But there’s one thing Boccaccio certainly wasn’t doing, namely, compiling his stories as a kind of encyclopaedia. He wanted to provide examples of different types of behaviour. For instance, Penelope, Dido, Artemisia and Porcia represented different forms of love and loyalty, while Venus, Clytemnestra, Helena and Faustina represented desire; the stories of Polyxena, Cassandra and Thisbe presented examples of destiny, and the power of destiny, while other women represented foolishness, prudence, generosity, belief in miracles and more.
The Survival of a Bestseller
What makes Boccaccio’s book so exceedingly important is the impact it had on the art of the centuries that followed. It didn’t just inspire the first truly feminist work, ‘The Book of the City of Ladies’, published by Christine de Pizan in 1405. Boccaccio’s stories became common property, perfect for when you wanted to bring a personal touch to a room with moralistic stories.
Hardly anybody knew the story of Cleopatra, who, following the death of her ‘beloved’ Marcus Antonius, let a venomous snake bite her in a small, lonely chamber, from the original version. Most people knew it from Boccaccio’s depiction and the moralistic interpretation attached to it.
If you were to make a list of the top 50 most frequently depicted non-biblical women of the Renaissance and Baroque period, you would definitely find all of them among the 106 figures selected by Boccaccio.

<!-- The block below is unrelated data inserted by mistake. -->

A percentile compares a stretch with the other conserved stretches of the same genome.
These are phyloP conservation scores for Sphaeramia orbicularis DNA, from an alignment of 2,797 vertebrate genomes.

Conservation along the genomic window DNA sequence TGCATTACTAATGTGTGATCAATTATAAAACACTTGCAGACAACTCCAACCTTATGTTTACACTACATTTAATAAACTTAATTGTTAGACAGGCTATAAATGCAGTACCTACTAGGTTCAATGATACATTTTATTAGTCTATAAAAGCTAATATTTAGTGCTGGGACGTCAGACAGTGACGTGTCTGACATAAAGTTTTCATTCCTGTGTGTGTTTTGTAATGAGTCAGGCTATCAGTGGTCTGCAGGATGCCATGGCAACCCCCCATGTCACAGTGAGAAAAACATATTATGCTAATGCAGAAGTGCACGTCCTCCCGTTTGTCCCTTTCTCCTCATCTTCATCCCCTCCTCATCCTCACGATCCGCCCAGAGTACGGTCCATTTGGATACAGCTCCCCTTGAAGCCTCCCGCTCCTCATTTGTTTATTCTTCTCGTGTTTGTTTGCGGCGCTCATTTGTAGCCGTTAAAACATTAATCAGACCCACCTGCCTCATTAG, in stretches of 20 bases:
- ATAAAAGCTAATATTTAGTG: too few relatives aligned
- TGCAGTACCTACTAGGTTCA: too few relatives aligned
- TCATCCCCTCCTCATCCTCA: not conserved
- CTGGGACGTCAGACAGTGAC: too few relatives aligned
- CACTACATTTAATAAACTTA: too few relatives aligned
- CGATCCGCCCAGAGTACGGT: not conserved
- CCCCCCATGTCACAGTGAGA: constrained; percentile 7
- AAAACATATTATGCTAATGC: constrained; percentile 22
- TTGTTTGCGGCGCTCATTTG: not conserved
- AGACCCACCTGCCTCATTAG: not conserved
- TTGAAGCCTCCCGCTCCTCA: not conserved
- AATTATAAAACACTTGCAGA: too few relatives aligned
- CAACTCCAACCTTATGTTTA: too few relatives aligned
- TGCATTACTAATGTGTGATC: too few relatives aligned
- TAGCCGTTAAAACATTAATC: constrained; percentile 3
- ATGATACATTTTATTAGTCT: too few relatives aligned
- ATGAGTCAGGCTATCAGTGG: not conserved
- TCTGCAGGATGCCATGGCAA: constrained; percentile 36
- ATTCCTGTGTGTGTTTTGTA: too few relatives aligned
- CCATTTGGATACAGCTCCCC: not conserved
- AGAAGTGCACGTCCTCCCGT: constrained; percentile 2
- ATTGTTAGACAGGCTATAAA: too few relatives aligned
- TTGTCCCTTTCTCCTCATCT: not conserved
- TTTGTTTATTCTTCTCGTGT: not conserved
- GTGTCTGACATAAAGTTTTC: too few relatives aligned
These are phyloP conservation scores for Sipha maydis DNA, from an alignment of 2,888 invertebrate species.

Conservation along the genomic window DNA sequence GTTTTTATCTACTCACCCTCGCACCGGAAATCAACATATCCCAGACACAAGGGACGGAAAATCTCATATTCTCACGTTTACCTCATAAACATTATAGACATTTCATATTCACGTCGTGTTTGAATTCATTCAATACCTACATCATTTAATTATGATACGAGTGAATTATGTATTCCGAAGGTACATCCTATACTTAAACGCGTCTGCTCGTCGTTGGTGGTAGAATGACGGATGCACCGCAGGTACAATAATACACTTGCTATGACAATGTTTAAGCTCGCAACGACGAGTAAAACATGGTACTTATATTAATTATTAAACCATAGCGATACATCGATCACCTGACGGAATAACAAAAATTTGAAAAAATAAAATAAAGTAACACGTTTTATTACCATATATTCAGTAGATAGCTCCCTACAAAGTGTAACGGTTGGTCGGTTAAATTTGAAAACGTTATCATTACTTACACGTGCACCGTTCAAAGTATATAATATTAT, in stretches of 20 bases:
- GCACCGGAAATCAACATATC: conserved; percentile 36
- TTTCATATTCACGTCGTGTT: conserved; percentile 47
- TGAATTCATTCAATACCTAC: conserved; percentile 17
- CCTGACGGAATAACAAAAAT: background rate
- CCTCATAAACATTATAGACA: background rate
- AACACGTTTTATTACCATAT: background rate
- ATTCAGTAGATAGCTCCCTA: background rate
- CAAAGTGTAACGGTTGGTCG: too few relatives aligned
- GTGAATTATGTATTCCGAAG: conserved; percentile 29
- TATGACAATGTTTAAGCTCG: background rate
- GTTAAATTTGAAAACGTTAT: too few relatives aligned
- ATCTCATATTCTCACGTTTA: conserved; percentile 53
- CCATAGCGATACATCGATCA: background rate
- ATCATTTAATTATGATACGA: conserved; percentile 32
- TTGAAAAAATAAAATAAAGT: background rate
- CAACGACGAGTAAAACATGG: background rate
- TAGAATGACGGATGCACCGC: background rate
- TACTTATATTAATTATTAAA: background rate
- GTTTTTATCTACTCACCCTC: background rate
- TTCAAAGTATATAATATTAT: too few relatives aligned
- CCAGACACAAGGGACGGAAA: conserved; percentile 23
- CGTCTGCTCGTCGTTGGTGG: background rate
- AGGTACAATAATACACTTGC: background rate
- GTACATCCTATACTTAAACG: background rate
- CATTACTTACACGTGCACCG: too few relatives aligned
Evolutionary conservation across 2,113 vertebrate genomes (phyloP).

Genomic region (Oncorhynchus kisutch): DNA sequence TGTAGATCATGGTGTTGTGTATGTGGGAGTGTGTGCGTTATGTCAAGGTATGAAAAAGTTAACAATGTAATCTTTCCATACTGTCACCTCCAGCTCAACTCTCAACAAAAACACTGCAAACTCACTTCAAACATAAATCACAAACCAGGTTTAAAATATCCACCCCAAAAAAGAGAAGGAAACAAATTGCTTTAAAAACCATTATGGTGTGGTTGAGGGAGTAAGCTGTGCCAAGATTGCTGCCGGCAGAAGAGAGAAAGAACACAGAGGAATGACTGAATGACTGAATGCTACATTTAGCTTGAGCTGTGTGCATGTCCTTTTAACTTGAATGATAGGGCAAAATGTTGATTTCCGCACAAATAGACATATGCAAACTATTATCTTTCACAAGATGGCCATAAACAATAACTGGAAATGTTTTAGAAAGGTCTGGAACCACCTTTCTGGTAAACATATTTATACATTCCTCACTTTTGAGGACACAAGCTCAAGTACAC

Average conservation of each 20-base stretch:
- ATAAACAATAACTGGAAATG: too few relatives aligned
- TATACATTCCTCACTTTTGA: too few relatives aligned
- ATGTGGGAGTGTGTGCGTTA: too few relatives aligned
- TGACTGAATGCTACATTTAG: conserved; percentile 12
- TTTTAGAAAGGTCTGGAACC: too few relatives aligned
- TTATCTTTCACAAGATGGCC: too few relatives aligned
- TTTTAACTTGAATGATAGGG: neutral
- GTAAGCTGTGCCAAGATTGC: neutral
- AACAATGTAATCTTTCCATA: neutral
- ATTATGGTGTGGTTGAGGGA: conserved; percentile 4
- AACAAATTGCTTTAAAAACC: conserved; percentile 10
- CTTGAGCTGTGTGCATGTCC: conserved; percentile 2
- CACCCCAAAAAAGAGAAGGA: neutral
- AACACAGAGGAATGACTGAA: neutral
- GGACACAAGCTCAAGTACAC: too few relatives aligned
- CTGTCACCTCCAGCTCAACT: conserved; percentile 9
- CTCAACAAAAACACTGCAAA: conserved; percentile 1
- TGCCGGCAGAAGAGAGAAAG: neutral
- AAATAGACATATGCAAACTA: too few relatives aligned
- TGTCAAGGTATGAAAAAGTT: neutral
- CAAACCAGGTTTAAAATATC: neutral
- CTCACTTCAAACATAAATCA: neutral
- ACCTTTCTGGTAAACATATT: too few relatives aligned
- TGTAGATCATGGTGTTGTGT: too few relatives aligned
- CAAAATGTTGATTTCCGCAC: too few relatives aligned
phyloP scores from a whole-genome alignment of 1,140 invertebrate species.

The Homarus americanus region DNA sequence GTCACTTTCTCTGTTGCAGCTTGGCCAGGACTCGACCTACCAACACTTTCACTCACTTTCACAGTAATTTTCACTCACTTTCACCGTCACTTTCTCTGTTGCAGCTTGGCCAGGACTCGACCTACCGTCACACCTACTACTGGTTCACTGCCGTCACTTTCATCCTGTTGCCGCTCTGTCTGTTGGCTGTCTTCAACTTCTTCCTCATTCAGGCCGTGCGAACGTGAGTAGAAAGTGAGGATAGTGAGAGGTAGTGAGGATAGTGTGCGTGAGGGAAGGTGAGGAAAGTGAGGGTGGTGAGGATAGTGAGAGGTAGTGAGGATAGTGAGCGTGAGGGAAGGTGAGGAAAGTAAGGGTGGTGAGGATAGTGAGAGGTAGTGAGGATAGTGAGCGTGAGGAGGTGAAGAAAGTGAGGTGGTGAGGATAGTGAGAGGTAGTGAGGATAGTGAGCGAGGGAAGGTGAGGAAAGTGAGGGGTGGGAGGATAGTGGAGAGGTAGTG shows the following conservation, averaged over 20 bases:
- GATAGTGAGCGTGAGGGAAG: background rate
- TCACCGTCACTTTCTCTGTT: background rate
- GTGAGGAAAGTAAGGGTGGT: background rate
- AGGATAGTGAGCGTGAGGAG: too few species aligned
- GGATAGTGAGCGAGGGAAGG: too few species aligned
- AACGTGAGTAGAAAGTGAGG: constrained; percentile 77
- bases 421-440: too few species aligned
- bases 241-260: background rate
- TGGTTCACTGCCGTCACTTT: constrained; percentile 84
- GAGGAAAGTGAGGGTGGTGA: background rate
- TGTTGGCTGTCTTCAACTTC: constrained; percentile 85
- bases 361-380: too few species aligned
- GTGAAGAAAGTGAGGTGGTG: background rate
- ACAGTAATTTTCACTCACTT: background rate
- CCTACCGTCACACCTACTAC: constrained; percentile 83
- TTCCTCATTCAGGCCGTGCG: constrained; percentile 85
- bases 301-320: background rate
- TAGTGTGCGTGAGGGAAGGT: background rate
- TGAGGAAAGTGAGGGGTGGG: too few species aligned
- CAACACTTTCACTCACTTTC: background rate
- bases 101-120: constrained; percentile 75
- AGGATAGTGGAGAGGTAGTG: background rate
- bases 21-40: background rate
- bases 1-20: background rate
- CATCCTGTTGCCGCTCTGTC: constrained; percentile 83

The Bern Edition of 1539
Our copy of Boccaccio’s book about famous women was published in 1539, in the printing house of Matthias Apiarius in Bern. It contains illustrations in varying degrees of opulence, depending on the price paid, the woodcuts for which were produced by a great artist succeeding Hans Holbein the Younger. Some art historians identify this artist as illustrator Jakob Kallenberg.
Other Things You Might Be Interested In
If you want to see the book for yourself, you can access it at e-rara.ch. If the server is ‘overloaded’, as it almost always is, try the same link another two or three times – it will usually work at some point after that.
The best encyclopaedia entry we’ve found in our research is not on Wikipedia, but on the ‘Reallexikon zur Deutschen Kunstgeschichte’ (‘Encyclopedia of German Art History’).
In this video, archivists from the National Library of France present a famous, richly illustrated manuscript of this book (in French).
If you’d like an overall picture of Boccaccio’s view of women, there’s an extensive research paper on this subject available online.
We purchased this book in Auction 147 by Hartung & Hartung on 5 May 2020.